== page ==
The European DIGITbrain project has just started to give SMEs easy access to digital twins, which consists of a virtual representation of a product, service or process to optimize their management. PNO Innovation (coordinator), Technological Corporation of Andalusia (CTA), the Technological Institute of Aragon (ITAINNOVA), ENIDE Solutions and Inyecciones Montañana are the Spanish entities of 36 European partners. DIGITbrain (GA 952071) is funded by the Horizon 2020 programme of the European Union (EU). It has a duration of 3.5 years and a budget of more than 9 million euros.
DIGITbrain will empower the European network of digital innovation hubs to implement a smart business model called Manufacturing-as-a-Service (MaaS), which will facilitate the cost-effective, distributed and localized production of more specialised products. In addition, the project plans to open two calls aimed at ICT SMEs and manufacturers, with the aim of showing and validating the project results. In this sense, DIGITbrain will provide access to digital twins that bring agility and innovation to SMEs.
A Digital Twin is the virtual representation of a product, system or process that simulates its physical attributes in the real-world in real time. By collecting data from its physical counterpart, manufacturers are enabled to streamline the manufacturing process and make predictions with regard to machine failures or maintenance needs.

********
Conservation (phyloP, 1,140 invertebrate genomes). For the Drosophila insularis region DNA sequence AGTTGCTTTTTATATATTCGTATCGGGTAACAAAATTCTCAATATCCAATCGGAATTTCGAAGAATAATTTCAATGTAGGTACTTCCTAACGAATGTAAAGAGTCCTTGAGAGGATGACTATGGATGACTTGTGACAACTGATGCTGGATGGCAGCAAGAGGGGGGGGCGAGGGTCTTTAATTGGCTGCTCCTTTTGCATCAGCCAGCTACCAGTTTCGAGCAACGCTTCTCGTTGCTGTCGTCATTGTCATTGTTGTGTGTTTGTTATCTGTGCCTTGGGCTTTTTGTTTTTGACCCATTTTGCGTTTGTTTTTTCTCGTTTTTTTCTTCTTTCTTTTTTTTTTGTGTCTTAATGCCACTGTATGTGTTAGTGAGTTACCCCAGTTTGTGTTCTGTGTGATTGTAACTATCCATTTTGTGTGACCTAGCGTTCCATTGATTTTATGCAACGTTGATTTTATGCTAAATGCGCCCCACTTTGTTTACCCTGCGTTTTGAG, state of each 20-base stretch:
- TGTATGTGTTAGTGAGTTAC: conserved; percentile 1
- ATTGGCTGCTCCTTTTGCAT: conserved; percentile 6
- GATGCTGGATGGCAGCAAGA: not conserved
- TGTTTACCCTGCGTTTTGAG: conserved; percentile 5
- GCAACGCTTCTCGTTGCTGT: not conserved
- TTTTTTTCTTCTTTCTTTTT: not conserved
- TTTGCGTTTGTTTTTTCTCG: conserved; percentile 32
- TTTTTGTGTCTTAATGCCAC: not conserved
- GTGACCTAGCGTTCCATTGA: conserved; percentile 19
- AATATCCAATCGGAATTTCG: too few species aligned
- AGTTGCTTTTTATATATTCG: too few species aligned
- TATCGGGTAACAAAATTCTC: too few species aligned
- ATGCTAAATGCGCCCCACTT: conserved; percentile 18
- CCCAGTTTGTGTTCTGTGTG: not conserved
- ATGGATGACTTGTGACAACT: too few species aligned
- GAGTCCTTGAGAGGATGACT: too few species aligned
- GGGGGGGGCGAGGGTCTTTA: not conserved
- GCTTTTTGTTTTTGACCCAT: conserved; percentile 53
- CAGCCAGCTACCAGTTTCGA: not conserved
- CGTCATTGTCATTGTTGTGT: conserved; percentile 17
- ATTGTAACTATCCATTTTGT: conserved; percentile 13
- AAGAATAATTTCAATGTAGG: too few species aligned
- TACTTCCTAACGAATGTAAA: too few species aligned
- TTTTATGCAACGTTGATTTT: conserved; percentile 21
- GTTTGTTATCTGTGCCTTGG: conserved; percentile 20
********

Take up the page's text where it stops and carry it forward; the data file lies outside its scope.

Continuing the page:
The DIGITbrain concept will go one step further by developing the ‘Digital Product Brain’ which will store data throughout the entire life cycle of a production line or a machine. By collecting all this data, it will be possible to customise and set-up machines / production assets for very specific manufacturing tasks whenever needed. This will enable a new manufacturing model, called Manufacturing-as-a-Service (MaaS), which will allow for on-demand production of much more specialised products, even in smaller quantities and still in an economically profitable way.
The global manufacturing industry is a challenging environment, since today’s customers have new requirements regarding the personalisation and the interoperability of new products and technologies. At the same time, legislations, regulations, and norms are becoming stricter; the environment calls for more protection and less pollution and the aging of the workforce jeopardises the collective know-how. Keeping pace with competitors often requires considerable investments in the latest digital technologies and advanced equipment, which is particularly challenging for small and medium-sized enterprises (SMEs) who often can’t afford such investments or can’t tell if they will turn out worthwhile.